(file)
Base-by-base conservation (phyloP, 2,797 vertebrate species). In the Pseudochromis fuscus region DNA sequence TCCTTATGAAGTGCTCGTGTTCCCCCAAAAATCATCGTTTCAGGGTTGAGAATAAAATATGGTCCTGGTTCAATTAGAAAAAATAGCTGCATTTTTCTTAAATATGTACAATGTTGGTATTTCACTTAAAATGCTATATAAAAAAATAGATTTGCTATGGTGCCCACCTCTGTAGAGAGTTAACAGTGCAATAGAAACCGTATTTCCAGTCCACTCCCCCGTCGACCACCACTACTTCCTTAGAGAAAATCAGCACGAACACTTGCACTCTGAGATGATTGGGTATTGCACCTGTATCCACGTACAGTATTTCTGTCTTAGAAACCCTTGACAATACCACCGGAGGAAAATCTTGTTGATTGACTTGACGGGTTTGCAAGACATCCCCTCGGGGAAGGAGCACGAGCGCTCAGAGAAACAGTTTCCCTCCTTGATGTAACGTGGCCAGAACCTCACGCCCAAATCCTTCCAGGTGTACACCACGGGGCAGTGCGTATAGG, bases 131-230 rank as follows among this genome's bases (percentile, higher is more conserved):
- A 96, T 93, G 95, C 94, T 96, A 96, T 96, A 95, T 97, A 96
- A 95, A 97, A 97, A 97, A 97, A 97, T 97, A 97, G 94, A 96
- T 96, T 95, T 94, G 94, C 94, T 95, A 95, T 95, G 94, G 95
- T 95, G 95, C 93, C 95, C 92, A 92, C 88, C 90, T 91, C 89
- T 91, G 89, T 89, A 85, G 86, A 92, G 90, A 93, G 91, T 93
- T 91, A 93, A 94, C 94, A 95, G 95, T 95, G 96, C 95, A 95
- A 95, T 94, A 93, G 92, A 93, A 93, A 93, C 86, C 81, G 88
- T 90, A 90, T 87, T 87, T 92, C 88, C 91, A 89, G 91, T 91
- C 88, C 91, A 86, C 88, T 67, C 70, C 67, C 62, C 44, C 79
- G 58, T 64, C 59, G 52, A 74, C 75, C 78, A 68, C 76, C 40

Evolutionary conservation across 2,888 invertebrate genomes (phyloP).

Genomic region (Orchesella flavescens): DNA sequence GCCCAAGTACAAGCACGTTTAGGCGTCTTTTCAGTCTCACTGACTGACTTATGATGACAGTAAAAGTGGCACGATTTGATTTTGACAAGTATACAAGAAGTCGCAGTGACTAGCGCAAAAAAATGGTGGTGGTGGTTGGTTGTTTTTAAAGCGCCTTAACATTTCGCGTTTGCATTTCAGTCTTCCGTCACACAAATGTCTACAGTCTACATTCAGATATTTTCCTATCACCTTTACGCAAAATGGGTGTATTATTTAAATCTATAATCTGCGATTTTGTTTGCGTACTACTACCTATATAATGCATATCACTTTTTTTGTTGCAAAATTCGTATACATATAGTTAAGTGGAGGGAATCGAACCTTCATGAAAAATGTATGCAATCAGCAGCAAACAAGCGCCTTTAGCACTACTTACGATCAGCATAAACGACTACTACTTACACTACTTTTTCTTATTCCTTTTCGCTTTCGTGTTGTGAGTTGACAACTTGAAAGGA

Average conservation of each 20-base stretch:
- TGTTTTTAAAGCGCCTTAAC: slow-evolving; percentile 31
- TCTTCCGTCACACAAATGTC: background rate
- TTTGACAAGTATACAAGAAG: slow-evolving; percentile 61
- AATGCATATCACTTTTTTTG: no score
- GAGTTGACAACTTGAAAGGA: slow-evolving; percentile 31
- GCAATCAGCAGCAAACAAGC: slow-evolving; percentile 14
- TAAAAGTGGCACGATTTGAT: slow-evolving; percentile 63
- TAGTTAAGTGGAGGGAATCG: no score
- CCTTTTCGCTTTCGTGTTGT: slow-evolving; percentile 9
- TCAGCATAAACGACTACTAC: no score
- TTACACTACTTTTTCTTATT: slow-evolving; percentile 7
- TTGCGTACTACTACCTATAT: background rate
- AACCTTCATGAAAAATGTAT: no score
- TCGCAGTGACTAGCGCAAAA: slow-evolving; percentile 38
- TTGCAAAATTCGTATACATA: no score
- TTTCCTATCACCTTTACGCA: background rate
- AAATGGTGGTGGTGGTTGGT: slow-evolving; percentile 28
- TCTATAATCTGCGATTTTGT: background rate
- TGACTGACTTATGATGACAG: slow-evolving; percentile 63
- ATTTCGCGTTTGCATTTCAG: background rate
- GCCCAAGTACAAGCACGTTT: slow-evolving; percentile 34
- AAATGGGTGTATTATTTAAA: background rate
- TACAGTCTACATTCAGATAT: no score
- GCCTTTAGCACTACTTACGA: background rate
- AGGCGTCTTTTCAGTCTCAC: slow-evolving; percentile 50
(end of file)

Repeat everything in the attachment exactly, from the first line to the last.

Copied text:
Base-by-base conservation (phyloP, 2,797 vertebrate species). In the Pseudochromis fuscus region DNA sequence TCCTTATGAAGTGCTCGTGTTCCCCCAAAAATCATCGTTTCAGGGTTGAGAATAAAATATGGTCCTGGTTCAATTAGAAAAAATAGCTGCATTTTTCTTAAATATGTACAATGTTGGTATTTCACTTAAAATGCTATATAAAAAAATAGATTTGCTATGGTGCCCACCTCTGTAGAGAGTTAACAGTGCAATAGAAACCGTATTTCCAGTCCACTCCCCCGTCGACCACCACTACTTCCTTAGAGAAAATCAGCACGAACACTTGCACTCTGAGATGATTGGGTATTGCACCTGTATCCACGTACAGTATTTCTGTCTTAGAAACCCTTGACAATACCACCGGAGGAAAATCTTGTTGATTGACTTGACGGGTTTGCAAGACATCCCCTCGGGGAAGGAGCACGAGCGCTCAGAGAAACAGTTTCCCTCCTTGATGTAACGTGGCCAGAACCTCACGCCCAAATCCTTCCAGGTGTACACCACGGGGCAGTGCGTATAGG, bases 131-230 rank as follows among this genome's bases (percentile, higher is more conserved):
- A 96, T 93, G 95, C 94, T 96, A 96, T 96, A 95, T 97, A 96
- A 95, A 97, A 97, A 97, A 97, A 97, T 97, A 97, G 94, A 96
- T 96, T 95, T 94, G 94, C 94, T 95, A 95, T 95, G 94, G 95
- T 95, G 95, C 93, C 95, C 92, A 92, C 88, C 90, T 91, C 89
- T 91, G 89, T 89, A 85, G 86, A 92, G 90, A 93, G 91, T 93
- T 91, A 93, A 94, C 94, A 95, G 95, T 95, G 96, C 95, A 95
- A 95, T 94, A 93, G 92, A 93, A 93, A 93, C 86, C 81, G 88
- T 90, A 90, T 87, T 87, T 92, C 88, C 91, A 89, G 91, T 91
- C 88, C 91, A 86, C 88, T 67, C 70, C 67, C 62, C 44, C 79
- G 58, T 64, C 59, G 52, A 74, C 75, C 78, A 68, C 76, C 40

Evolutionary conservation across 2,888 invertebrate genomes (phyloP).

Genomic region (Orchesella flavescens): DNA sequence GCCCAAGTACAAGCACGTTTAGGCGTCTTTTCAGTCTCACTGACTGACTTATGATGACAGTAAAAGTGGCACGATTTGATTTTGACAAGTATACAAGAAGTCGCAGTGACTAGCGCAAAAAAATGGTGGTGGTGGTTGGTTGTTTTTAAAGCGCCTTAACATTTCGCGTTTGCATTTCAGTCTTCCGTCACACAAATGTCTACAGTCTACATTCAGATATTTTCCTATCACCTTTACGCAAAATGGGTGTATTATTTAAATCTATAATCTGCGATTTTGTTTGCGTACTACTACCTATATAATGCATATCACTTTTTTTGTTGCAAAATTCGTATACATATAGTTAAGTGGAGGGAATCGAACCTTCATGAAAAATGTATGCAATCAGCAGCAAACAAGCGCCTTTAGCACTACTTACGATCAGCATAAACGACTACTACTTACACTACTTTTTCTTATTCCTTTTCGCTTTCGTGTTGTGAGTTGACAACTTGAAAGGA

Average conservation of each 20-base stretch:
- TGTTTTTAAAGCGCCTTAAC: slow-evolving; percentile 31
- TCTTCCGTCACACAAATGTC: background rate
- TTTGACAAGTATACAAGAAG: slow-evolving; percentile 61
- AATGCATATCACTTTTTTTG: no score
- GAGTTGACAACTTGAAAGGA: slow-evolving; percentile 31
- GCAATCAGCAGCAAACAAGC: slow-evolving; percentile 14
- TAAAAGTGGCACGATTTGAT: slow-evolving; percentile 63
- TAGTTAAGTGGAGGGAATCG: no score
- CCTTTTCGCTTTCGTGTTGT: slow-evolving; percentile 9
- TCAGCATAAACGACTACTAC: no score
- TTACACTACTTTTTCTTATT: slow-evolving; percentile 7
- TTGCGTACTACTACCTATAT: background rate
- AACCTTCATGAAAAATGTAT: no score
- TCGCAGTGACTAGCGCAAAA: slow-evolving; percentile 38
- TTGCAAAATTCGTATACATA: no score
- TTTCCTATCACCTTTACGCA: background rate
- AAATGGTGGTGGTGGTTGGT: slow-evolving; percentile 28
- TCTATAATCTGCGATTTTGT: background rate
- TGACTGACTTATGATGACAG: slow-evolving; percentile 63
- ATTTCGCGTTTGCATTTCAG: background rate
- GCCCAAGTACAAGCACGTTT: slow-evolving; percentile 34
- AAATGGGTGTATTATTTAAA: background rate
- TACAGTCTACATTCAGATAT: no score
- GCCTTTAGCACTACTTACGA: background rate
- AGGCGTCTTTTCAGTCTCAC: slow-evolving; percentile 50